Vail Daily column: How can a family member help another buy a home?
There are a lot of urban myths and rumors out there when it comes to getting your rich uncle (or other family member) to help you qualify for a mortgage loan to buy a home.
A family member who helps the primary borrower qualify for a mortgage but does not intend to occupy the home is known as a non-occupant co-borrower. Typically, parents are the ones, but I have also worked with siblings helping each other or, in one case, a client really did have a rich uncle to help him out.
When it comes to down payments, the rules generally require the occupying borrower to have some skin in the game. If the down payment is less than 20 percent, then at least 5 percent of the purchase price needs to come from the borrower’s own money.
Rich uncles are hard to come by sometimes
The definition of what is one’s own money is that the money must show in the borrower’s account for at least 60 days, or two account statement cycles. Anything more than that amount must be in the form of a gift, and the donor must be a family member or be able to show a longstanding relationship, such as a godparent or employer.
If your rich uncle is feeling really flush and the down payment is 20 percent or more, then all of it can be a gift.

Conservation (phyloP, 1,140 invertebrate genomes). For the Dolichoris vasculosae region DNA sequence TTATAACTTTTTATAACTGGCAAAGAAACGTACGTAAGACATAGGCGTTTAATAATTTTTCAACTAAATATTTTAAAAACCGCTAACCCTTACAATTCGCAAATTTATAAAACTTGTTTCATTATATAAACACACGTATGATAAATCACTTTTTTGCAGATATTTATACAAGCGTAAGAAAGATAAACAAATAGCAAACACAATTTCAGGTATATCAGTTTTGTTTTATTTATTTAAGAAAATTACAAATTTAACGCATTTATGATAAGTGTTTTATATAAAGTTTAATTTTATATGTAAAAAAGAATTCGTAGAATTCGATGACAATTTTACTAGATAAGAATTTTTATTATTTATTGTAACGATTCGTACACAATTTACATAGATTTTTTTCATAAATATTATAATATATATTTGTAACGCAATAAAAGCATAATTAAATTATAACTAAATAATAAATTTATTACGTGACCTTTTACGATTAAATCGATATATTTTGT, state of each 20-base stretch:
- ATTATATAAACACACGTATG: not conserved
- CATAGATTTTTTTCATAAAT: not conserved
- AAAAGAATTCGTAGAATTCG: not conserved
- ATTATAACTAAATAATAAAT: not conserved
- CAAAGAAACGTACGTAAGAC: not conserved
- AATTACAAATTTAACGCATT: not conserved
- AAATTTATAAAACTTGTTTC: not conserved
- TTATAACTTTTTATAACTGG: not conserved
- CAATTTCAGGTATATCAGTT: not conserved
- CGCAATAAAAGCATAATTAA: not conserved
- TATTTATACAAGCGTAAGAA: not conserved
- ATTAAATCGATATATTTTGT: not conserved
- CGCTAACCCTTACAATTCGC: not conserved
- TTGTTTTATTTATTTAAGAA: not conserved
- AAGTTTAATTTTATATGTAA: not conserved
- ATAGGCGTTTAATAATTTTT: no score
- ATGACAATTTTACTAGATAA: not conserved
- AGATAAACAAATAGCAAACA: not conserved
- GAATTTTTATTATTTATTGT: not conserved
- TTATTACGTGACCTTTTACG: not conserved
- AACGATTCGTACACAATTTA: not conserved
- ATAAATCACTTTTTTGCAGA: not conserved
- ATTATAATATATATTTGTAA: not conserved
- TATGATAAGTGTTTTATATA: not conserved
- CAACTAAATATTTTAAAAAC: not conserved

If one takes a Federal Housing Administration mortgage (which have pros and cons), then 100 percent of the down payment can be a gift with as little as 3.5 percent down.
When we have a non-occupying co-borrower, we look at one combined bucket of income and expenses between all of the borrowers. If the combined income of the parties versus their combined expenses meets the requirements, then we’re usually good, as long as the source of the down payment can be sorted out.
In Eagle County, there are only a few condo complexes approved for FHA financing, which is a limiting factor for those who need both a lower-priced home and the flexibility of qualifying for an FHA loan.
However, FHA loans are available on a townhome or duplex. The difference between a townhome and a condo is that in a townhome or duplex, you own the land under the unit; in a condo, you own the airspace.
It is also important that the non-occupant co-borrower fully understand that if the borrower defaults, then the late payment will show up on the co-borrower’s credit report and that he is fully liable for the amount borrowed. If there is a foreclosure, then it will have an equal impact on both parties’ credit ratings, and the impact can be far-reaching. Borrowers, even non-occupant co-borrowers, who are involved in a default or foreclosure on a mortgage may be unable to get a new mortgage or even a refinance on their current home loans for up to four years.
The non-occupant borrower needs to evaluate the borrowers resources and ability to make the payments as well. For example, what would happen if the primary borrower were unemployed, or became ill for an extended period and could not work? Is the co-borrower able and willing to step up and help with the payments?
These arrangements can be a great gift to helping a family member get some traction on the road of homeownership, and be rewarding for both parties, if they work out. It can also be a very stressful experience if things go wrong.
Chris Neuswanger is a mortgage loan originator with Macro Financial Group in Avon and may be reached at 970-748-0342. He welcomes mortgage related inquiries from readers. His website is http://www.mtnmortgageguy.com.